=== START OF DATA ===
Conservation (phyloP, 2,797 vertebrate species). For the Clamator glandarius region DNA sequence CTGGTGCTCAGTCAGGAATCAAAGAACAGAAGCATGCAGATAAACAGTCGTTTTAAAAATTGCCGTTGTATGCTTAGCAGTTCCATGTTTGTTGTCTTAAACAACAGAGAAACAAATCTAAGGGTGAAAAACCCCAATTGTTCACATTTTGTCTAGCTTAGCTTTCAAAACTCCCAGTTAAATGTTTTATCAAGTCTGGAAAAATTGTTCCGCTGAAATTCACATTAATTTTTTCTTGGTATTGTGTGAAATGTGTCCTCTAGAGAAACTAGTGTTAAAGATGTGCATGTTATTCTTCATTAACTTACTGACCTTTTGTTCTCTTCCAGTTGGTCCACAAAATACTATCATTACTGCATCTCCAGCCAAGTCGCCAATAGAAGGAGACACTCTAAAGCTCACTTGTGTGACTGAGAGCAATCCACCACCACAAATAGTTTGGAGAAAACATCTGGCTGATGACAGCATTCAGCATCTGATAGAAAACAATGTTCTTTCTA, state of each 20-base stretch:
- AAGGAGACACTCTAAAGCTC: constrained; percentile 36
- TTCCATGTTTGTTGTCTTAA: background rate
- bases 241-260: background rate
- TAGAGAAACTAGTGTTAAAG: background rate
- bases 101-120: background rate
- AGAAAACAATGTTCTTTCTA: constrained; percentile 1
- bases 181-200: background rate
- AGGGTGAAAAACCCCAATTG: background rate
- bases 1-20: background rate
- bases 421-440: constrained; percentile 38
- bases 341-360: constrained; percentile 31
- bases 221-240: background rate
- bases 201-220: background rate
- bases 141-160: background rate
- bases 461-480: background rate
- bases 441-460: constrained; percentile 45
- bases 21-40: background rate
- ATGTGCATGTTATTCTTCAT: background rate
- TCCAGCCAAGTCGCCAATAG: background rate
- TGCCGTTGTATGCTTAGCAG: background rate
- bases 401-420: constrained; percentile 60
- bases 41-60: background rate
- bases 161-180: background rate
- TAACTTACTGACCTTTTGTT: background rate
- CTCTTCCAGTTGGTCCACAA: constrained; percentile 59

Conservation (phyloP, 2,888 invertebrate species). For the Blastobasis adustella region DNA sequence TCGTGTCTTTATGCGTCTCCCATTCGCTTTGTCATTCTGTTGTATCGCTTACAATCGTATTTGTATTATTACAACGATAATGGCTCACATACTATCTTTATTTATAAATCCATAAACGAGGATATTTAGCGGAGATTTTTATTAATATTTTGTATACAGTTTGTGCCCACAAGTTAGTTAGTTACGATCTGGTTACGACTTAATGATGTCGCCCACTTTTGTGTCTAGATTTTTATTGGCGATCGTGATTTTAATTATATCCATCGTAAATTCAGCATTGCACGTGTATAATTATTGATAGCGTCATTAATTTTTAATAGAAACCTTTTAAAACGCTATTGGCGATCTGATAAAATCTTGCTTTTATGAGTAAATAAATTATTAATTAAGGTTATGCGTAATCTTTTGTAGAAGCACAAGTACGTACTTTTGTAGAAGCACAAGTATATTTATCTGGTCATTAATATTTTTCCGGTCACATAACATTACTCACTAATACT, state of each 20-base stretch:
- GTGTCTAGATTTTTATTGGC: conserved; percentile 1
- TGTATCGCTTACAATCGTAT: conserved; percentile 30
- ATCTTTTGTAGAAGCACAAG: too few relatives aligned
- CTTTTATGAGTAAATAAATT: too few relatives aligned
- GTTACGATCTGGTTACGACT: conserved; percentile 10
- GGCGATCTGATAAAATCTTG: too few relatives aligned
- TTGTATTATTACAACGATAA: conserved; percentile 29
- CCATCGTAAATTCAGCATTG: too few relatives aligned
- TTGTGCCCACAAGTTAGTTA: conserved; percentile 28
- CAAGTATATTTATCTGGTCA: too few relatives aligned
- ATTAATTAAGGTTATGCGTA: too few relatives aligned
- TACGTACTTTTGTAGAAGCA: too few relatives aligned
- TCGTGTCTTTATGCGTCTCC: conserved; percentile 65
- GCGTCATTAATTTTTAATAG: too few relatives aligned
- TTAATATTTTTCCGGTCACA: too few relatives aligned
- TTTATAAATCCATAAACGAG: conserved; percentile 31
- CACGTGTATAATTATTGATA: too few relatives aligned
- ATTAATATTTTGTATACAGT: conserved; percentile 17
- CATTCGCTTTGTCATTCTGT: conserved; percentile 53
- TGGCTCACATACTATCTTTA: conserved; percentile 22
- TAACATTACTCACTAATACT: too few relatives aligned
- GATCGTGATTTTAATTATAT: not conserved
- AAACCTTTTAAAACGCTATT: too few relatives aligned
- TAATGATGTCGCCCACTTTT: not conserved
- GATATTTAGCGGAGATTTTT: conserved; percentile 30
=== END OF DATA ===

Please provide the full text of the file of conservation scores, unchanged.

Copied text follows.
Conservation (phyloP, 2,797 vertebrate species). For the Clamator glandarius region DNA sequence CTGGTGCTCAGTCAGGAATCAAAGAACAGAAGCATGCAGATAAACAGTCGTTTTAAAAATTGCCGTTGTATGCTTAGCAGTTCCATGTTTGTTGTCTTAAACAACAGAGAAACAAATCTAAGGGTGAAAAACCCCAATTGTTCACATTTTGTCTAGCTTAGCTTTCAAAACTCCCAGTTAAATGTTTTATCAAGTCTGGAAAAATTGTTCCGCTGAAATTCACATTAATTTTTTCTTGGTATTGTGTGAAATGTGTCCTCTAGAGAAACTAGTGTTAAAGATGTGCATGTTATTCTTCATTAACTTACTGACCTTTTGTTCTCTTCCAGTTGGTCCACAAAATACTATCATTACTGCATCTCCAGCCAAGTCGCCAATAGAAGGAGACACTCTAAAGCTCACTTGTGTGACTGAGAGCAATCCACCACCACAAATAGTTTGGAGAAAACATCTGGCTGATGACAGCATTCAGCATCTGATAGAAAACAATGTTCTTTCTA, state of each 20-base stretch:
- AAGGAGACACTCTAAAGCTC: constrained; percentile 36
- TTCCATGTTTGTTGTCTTAA: background rate
- bases 241-260: background rate
- TAGAGAAACTAGTGTTAAAG: background rate
- bases 101-120: background rate
- AGAAAACAATGTTCTTTCTA: constrained; percentile 1
- bases 181-200: background rate
- AGGGTGAAAAACCCCAATTG: background rate
- bases 1-20: background rate
- bases 421-440: constrained; percentile 38
- bases 341-360: constrained; percentile 31
- bases 221-240: background rate
- bases 201-220: background rate
- bases 141-160: background rate
- bases 461-480: background rate
- bases 441-460: constrained; percentile 45
- bases 21-40: background rate
- ATGTGCATGTTATTCTTCAT: background rate
- TCCAGCCAAGTCGCCAATAG: background rate
- TGCCGTTGTATGCTTAGCAG: background rate
- bases 401-420: constrained; percentile 60
- bases 41-60: background rate
- bases 161-180: background rate
- TAACTTACTGACCTTTTGTT: background rate
- CTCTTCCAGTTGGTCCACAA: constrained; percentile 59

Conservation (phyloP, 2,888 invertebrate species). For the Blastobasis adustella region DNA sequence TCGTGTCTTTATGCGTCTCCCATTCGCTTTGTCATTCTGTTGTATCGCTTACAATCGTATTTGTATTATTACAACGATAATGGCTCACATACTATCTTTATTTATAAATCCATAAACGAGGATATTTAGCGGAGATTTTTATTAATATTTTGTATACAGTTTGTGCCCACAAGTTAGTTAGTTACGATCTGGTTACGACTTAATGATGTCGCCCACTTTTGTGTCTAGATTTTTATTGGCGATCGTGATTTTAATTATATCCATCGTAAATTCAGCATTGCACGTGTATAATTATTGATAGCGTCATTAATTTTTAATAGAAACCTTTTAAAACGCTATTGGCGATCTGATAAAATCTTGCTTTTATGAGTAAATAAATTATTAATTAAGGTTATGCGTAATCTTTTGTAGAAGCACAAGTACGTACTTTTGTAGAAGCACAAGTATATTTATCTGGTCATTAATATTTTTCCGGTCACATAACATTACTCACTAATACT, state of each 20-base stretch:
- GTGTCTAGATTTTTATTGGC: conserved; percentile 1
- TGTATCGCTTACAATCGTAT: conserved; percentile 30
- ATCTTTTGTAGAAGCACAAG: too few relatives aligned
- CTTTTATGAGTAAATAAATT: too few relatives aligned
- GTTACGATCTGGTTACGACT: conserved; percentile 10
- GGCGATCTGATAAAATCTTG: too few relatives aligned
- TTGTATTATTACAACGATAA: conserved; percentile 29
- CCATCGTAAATTCAGCATTG: too few relatives aligned
- TTGTGCCCACAAGTTAGTTA: conserved; percentile 28
- CAAGTATATTTATCTGGTCA: too few relatives aligned
- ATTAATTAAGGTTATGCGTA: too few relatives aligned
- TACGTACTTTTGTAGAAGCA: too few relatives aligned
- TCGTGTCTTTATGCGTCTCC: conserved; percentile 65
- GCGTCATTAATTTTTAATAG: too few relatives aligned
- TTAATATTTTTCCGGTCACA: too few relatives aligned
- TTTATAAATCCATAAACGAG: conserved; percentile 31
- CACGTGTATAATTATTGATA: too few relatives aligned
- ATTAATATTTTGTATACAGT: conserved; percentile 17
- CATTCGCTTTGTCATTCTGT: conserved; percentile 53
- TGGCTCACATACTATCTTTA: conserved; percentile 22
- TAACATTACTCACTAATACT: too few relatives aligned
- GATCGTGATTTTAATTATAT: not conserved
- AAACCTTTTAAAACGCTATT: too few relatives aligned
- TAATGATGTCGCCCACTTTT: not conserved
- GATATTTAGCGGAGATTTTT: conserved; percentile 30